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An Economic Model of the Planning Fallacy

Markus Brunnermeier (), Filippos Papakonstantinou and Jonathan Parker

No 14228, NBER Working Papers from National Bureau of Economic Research, Inc

Abstract: People tend to underestimate the work involved in completing tasks and consequently finish tasks later than expected or do an inordinate amount of work right before projects are due. We present a theory in which people underpredict and procrastinate because the ex-ante utility benefits of anticipating that a task will be easy to complete outweigh the average ex-post costs of poor planning. We show that, given a commitment device, people self-impose deadlines that are binding but require less smoothing of work than those chosen by a person with objective beliefs. We test our theory using extant experimental evidence on differences in expectations and behavior. We find that reported beliefs and behavior generally respond as our theory predicts. For example, monetary incentives for accurate prediction ameliorate the planning fallacy while incentives for rapid completion aggravate it.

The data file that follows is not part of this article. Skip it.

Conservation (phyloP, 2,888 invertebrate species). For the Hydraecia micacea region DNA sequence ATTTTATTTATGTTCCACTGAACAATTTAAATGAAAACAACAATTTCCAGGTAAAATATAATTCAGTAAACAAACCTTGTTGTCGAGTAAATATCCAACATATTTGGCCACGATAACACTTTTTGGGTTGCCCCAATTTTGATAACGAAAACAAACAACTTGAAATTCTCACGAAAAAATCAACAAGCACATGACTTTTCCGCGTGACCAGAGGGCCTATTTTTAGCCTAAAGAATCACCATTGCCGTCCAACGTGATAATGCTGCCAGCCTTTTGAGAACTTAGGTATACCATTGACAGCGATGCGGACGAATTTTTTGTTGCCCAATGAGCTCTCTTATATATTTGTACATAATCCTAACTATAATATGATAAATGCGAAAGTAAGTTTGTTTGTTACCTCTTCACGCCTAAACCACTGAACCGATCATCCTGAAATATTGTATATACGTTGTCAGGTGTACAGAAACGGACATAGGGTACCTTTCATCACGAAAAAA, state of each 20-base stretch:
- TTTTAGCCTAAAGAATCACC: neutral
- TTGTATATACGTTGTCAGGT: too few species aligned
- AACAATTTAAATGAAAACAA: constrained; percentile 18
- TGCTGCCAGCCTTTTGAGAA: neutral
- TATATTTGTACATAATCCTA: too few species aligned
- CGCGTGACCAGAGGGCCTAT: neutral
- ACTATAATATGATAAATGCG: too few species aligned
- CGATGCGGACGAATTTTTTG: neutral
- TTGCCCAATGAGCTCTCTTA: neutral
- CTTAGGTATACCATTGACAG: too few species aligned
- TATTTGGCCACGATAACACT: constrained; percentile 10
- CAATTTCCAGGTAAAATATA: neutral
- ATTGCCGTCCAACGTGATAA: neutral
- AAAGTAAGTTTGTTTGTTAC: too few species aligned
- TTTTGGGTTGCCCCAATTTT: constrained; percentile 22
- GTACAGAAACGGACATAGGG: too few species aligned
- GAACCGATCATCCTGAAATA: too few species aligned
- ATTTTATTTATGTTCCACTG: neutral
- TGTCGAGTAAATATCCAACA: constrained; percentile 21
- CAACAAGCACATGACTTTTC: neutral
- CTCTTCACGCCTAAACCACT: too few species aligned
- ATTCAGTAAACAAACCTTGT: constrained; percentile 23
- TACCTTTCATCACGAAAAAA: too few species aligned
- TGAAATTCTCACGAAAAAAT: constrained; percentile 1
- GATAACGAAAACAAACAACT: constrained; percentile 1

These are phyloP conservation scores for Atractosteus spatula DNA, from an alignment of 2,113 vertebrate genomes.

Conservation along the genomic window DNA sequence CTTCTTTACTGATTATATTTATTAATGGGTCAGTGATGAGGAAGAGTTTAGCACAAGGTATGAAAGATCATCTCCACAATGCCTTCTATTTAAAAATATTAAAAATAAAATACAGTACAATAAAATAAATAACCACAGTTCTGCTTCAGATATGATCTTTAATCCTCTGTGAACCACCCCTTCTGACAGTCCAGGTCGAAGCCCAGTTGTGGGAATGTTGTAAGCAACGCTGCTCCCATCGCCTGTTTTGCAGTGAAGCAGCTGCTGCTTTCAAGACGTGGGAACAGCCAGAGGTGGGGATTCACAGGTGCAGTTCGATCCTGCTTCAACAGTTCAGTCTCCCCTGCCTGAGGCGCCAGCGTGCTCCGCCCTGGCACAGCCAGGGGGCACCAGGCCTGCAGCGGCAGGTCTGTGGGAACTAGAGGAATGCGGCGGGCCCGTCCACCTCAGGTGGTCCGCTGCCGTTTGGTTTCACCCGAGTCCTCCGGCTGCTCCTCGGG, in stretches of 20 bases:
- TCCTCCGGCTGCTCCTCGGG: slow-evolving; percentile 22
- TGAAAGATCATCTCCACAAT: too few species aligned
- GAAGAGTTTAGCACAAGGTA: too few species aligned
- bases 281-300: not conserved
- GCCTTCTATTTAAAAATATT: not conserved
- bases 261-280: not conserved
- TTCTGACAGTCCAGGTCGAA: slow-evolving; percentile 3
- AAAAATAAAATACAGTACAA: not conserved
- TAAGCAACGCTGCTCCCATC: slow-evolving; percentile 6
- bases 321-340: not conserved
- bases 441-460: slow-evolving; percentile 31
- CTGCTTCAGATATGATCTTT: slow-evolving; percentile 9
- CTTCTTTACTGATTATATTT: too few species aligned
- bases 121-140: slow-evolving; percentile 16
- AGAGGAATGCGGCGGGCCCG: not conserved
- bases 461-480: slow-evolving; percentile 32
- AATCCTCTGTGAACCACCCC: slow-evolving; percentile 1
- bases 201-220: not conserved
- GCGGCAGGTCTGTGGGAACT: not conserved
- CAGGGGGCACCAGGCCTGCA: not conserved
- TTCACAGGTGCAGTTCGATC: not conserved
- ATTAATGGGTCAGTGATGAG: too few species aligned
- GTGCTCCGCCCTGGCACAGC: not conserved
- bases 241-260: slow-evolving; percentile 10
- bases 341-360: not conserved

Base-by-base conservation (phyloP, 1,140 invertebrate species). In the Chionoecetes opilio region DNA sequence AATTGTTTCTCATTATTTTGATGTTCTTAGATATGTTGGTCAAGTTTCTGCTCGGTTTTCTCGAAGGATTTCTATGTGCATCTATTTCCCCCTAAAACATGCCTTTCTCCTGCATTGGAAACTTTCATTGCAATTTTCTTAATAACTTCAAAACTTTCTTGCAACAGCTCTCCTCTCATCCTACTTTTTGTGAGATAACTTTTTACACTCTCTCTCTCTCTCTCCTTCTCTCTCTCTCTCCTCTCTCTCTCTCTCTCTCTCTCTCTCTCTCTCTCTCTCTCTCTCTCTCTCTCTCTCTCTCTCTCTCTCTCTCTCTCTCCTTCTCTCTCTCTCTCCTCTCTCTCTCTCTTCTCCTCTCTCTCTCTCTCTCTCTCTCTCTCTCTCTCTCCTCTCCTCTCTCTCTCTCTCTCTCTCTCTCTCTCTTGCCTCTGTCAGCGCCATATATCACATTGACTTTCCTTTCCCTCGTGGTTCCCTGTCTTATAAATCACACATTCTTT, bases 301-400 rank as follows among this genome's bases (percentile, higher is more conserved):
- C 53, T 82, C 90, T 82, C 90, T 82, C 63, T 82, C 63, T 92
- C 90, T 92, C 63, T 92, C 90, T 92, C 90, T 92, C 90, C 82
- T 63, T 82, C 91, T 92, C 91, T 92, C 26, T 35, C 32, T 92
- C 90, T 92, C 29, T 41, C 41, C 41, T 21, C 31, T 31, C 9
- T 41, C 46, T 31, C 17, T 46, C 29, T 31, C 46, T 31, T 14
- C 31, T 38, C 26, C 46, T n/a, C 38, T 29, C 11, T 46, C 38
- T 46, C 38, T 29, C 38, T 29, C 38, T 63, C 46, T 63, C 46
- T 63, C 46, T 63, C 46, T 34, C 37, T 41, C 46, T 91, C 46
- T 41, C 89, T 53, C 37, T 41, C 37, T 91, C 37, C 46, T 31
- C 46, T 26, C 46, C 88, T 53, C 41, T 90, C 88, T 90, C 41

JEL-codes: D10 D80 E21 (search for similar items in EconPapers)
Date: 2008-08
New Economics Papers: this item is included in nep-cba, nep-cbe, nep-mac and nep-ppm
Note: EFG AP
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